Last Monday, I mentioned the possibility of using a margin account to invest in a TFSA account. To my knowledge, only Questrade offer TFSA margin accounts. It’s kind of counter intuitive when you think about it: why would you borrow money to invest in an account where you can’t deduct the interest?


    The idea of leveraging in Canada is often linked to the fact we can deduct the interest from your investment income. I’m not a tax expert but the general concept is that you are allowed to deduct the interest from a loan when the money has been used to invest and there is a reasonable expectation of profit. For example, if you borrow 100K at 5% to invest in a bond paying 2%, you can’t really deduct the interest as it is pretty obvious you will lose money.


    However, this tax rule doesn’t apply when you borrow money to invest in a tax sheltered account (an RRSP or TFSA for example). So what’s the point of borrowing to invest in a TFSA?


    Because my Expected Return is Bigger


    If I invest $1,000 in my TFSA margin account and borrow another $2,000, I will have $3,000 to invest. I would pay 6% interest on $2,000, a cost of $120. This represents 4% of my portfolio. By selecting my stocks carefully, I can probably build a portfolio that will pay all interest within 12 months, maybe instantly.


    There are many Canadian stocks that would fit in this portfolio:

    Telus (T) 3.71%,

    BCE (BCE) 5.04%

    ScotiaBank (BNS) 3.85%,

    Corus (CJR.B) 4.39%

    Emera (EMA) 4.20%

    National Bank (NA) 4.05%

    Riocan (REI.UN) 5.21%

    Rogers (RCI) 4.19%


    This is a short list but it’s more than enough for me to build a $3K portfolio. I would probably buy 2 stocks at first and build on that. The idea is to pick stocks that will pay the interest with their dividend.


    Then, the dividend growth will be “in my pocket” along with the overall growth of the stock value. When I look at my current portfolio, my YTD total return is 7.4%. It is a great combination of dividend payouts and stock growth. This is what I would like to create with this margin account.


    You Have to be More Aggressive


    A margin account is not for the faint of heart. If you don’t want to go “all-in”, it’s better off not doing it at all. I was surprised to find over 100 stocks on the Canadian market showing both EPS and positive revenue growth over the past 5 years and paying over 4% in dividend yield. Then, it’s a matter of researching deeper and look carefully at each company. The short list I just pulled for this article is coming from stocks I know well and that were part of my quick stock filter research.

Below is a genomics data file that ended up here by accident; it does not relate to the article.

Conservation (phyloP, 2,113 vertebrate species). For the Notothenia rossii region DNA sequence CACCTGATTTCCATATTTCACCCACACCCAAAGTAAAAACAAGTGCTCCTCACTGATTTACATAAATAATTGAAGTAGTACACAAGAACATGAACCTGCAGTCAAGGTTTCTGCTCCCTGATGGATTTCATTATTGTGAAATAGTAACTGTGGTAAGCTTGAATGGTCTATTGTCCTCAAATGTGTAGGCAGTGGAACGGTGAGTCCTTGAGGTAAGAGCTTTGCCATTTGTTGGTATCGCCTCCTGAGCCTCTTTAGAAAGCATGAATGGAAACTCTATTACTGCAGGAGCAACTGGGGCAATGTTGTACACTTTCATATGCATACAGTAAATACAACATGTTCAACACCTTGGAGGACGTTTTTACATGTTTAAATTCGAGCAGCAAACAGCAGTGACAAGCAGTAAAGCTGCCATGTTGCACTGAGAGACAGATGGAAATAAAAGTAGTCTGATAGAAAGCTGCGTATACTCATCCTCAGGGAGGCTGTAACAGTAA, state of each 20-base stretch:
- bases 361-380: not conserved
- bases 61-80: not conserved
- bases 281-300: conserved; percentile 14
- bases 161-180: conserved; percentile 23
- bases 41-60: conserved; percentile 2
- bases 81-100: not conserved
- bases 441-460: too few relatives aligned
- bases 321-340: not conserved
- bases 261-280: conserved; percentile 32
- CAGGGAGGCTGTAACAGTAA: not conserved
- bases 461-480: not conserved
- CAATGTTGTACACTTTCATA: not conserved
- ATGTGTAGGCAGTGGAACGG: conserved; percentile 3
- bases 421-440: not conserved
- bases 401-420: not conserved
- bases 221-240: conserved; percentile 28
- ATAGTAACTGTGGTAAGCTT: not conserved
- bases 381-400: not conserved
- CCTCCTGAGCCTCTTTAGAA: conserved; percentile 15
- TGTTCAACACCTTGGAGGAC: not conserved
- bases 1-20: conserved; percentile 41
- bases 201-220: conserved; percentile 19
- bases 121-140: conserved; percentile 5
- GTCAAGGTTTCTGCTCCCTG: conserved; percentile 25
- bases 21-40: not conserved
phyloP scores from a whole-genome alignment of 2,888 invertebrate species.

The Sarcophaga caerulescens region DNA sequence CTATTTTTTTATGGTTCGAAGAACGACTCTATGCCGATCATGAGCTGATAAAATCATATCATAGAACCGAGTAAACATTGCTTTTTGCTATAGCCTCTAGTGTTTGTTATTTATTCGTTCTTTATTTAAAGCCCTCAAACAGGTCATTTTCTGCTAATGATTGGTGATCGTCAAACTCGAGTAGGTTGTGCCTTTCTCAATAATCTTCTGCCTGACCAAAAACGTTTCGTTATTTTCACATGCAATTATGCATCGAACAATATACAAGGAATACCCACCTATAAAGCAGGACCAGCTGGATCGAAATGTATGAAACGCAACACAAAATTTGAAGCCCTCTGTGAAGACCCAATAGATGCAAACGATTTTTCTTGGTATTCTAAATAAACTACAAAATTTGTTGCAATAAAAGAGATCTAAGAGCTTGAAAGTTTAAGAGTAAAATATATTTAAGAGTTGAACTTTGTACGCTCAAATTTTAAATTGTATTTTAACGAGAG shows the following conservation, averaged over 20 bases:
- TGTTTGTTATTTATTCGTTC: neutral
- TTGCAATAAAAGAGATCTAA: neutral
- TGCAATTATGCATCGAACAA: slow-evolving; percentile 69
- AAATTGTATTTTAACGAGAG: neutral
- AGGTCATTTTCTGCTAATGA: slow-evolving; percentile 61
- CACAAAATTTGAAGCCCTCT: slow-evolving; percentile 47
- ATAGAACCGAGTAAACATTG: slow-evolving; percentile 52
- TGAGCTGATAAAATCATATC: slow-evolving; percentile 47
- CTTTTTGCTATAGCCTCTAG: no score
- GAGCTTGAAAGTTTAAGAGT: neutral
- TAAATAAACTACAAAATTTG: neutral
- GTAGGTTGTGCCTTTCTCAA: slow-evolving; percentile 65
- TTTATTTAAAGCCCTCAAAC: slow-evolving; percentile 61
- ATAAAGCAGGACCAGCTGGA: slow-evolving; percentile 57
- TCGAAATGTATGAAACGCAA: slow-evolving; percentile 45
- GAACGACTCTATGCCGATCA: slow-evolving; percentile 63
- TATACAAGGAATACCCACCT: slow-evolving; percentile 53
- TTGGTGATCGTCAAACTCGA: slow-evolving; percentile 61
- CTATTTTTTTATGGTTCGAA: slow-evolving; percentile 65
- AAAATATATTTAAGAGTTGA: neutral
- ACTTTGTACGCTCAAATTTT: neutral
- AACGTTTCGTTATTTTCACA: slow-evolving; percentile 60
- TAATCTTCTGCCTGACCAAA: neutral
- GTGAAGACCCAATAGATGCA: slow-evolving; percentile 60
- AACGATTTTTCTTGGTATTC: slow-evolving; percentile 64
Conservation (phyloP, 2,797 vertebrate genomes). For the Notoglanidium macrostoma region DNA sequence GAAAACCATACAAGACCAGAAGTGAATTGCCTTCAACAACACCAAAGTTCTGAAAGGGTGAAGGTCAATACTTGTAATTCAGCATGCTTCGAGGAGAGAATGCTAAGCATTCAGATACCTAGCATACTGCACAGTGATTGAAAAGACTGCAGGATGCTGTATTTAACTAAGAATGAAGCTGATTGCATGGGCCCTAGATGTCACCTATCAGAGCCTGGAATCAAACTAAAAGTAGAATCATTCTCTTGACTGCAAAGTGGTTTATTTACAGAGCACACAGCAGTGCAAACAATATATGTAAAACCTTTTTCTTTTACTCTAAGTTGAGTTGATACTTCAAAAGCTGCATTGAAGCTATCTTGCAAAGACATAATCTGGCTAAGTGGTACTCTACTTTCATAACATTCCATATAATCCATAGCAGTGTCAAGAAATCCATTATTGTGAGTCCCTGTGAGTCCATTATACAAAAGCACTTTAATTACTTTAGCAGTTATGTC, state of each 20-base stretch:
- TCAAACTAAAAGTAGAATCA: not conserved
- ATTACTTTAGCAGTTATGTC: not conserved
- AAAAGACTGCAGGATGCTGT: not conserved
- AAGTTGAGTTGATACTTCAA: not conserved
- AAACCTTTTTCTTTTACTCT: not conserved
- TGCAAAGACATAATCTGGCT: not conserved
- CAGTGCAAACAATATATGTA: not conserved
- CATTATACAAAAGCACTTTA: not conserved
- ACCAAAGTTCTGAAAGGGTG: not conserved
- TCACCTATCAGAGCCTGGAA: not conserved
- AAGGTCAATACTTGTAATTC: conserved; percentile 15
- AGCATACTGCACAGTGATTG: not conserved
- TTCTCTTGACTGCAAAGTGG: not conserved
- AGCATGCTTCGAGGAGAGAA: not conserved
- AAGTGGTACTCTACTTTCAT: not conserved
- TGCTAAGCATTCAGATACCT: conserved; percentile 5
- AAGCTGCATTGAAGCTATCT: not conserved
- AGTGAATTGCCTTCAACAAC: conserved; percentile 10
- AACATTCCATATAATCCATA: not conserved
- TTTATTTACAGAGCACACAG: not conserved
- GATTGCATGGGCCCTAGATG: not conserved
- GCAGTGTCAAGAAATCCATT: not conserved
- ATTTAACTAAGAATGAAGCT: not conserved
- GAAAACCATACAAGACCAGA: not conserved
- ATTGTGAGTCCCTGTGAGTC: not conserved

Let’s say I wouldn’t have any problem building a “bank & telecom” portfolio with my TFSA. This could be a good idea to maximize both dividend payouts and overall growth of the portfolio. I’m not completely done with the idea of investing on margin but I must admit this is getting serious in my mind right now.


    Please note that I didn’t mention any US stocks in this article because dividends paid by US companies in a TFSA are subject to withholding taxes (30% if you don’t do anything, 15% if you take care of it). I explain how you can save 15% withholding tax in my book; Dividend Growth Freedom Through Passive Income Canadian Edition.


    What do you think? Should I go ahead and use the power of leveraging?


    Disclaimer: I own shares of T, BNS, NA

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    For the past four years, I’ve been thinking about investing differently with my dividend stocks. In fact, as soon as I started dividend investing, I thought of adding this strategy to my portfolio. But I couldn’t. It wasn’t the right time for me. This summer could be the right time. This is why I’m sharing my new dividend investing strategy with you today.


    I’m Going to Buy on Margin


    As you know already, the bulk of my portfolio is an RRSP (a Canadian tax sheltered investment account) where I can’t use margin borrowing. Starting this summer, I should have some extra cash to invest outside my retirement plan. This is why I thought of starting to use a margin account. The margin allows you to borrow money based on the value of your holdings. In other words, we are talking about leveraging. I know, this is an evil world in the investment industry. Most people think that the concept of leverage was created by financial advisors for financial advisors. When you think about it, if a client who doesn’t have money can borrow (so the advisor makes money off the interest) and invest (so the advisor makes also money on the investment fees), it’s the best of both worlds… for the advisor! But I’m not an advisor trying to sell you leveraging, I’m just going to explain how I intend to put my strategy in place.


    How a Margin Account Works


    A margin account works in a simple manner. Your broker is willing to lend you money at a variable interest rate to increase your buying power on the stock market. The more you invest, the more you can borrow. Most brokers will establish different categories of investments and give you a % of its value for each of them. For example:

    Penny stocks (under $2): broker will give you 50% margin

    Regular stocks (over $2): broker will give you 70% margin

    Mutual funds (any kind): broker will give you 50% margin

    Bonds (municipal, gov’t): broker will give you 90% margin



    If you invest $1,000 in Johnson & Johnson (JNJ) which qualifies as a “regular stock”, the broker will allow you to borrow 70% of this amount to invest in the stock market. Therefore, you will benefit from an additional $700 to invest.


    The Magic Doesn’t Stop Here


    When you think about it, after using the $700 to buy more shares of JNJ, your account will show the following:

    Net account value: $1,000 ($1,700 – $700)

    Stock value: $1,700

    Margin: -$700

    Available margin: $1,190 – $700 = $490


    Where the $1,190 is coming from? It’s coming from the margin account rules. The Broker allows you to margin 70% of whatever is invested, no matter where the money is coming from. But what happen if you invest the additional $490 left on the margin? Silence….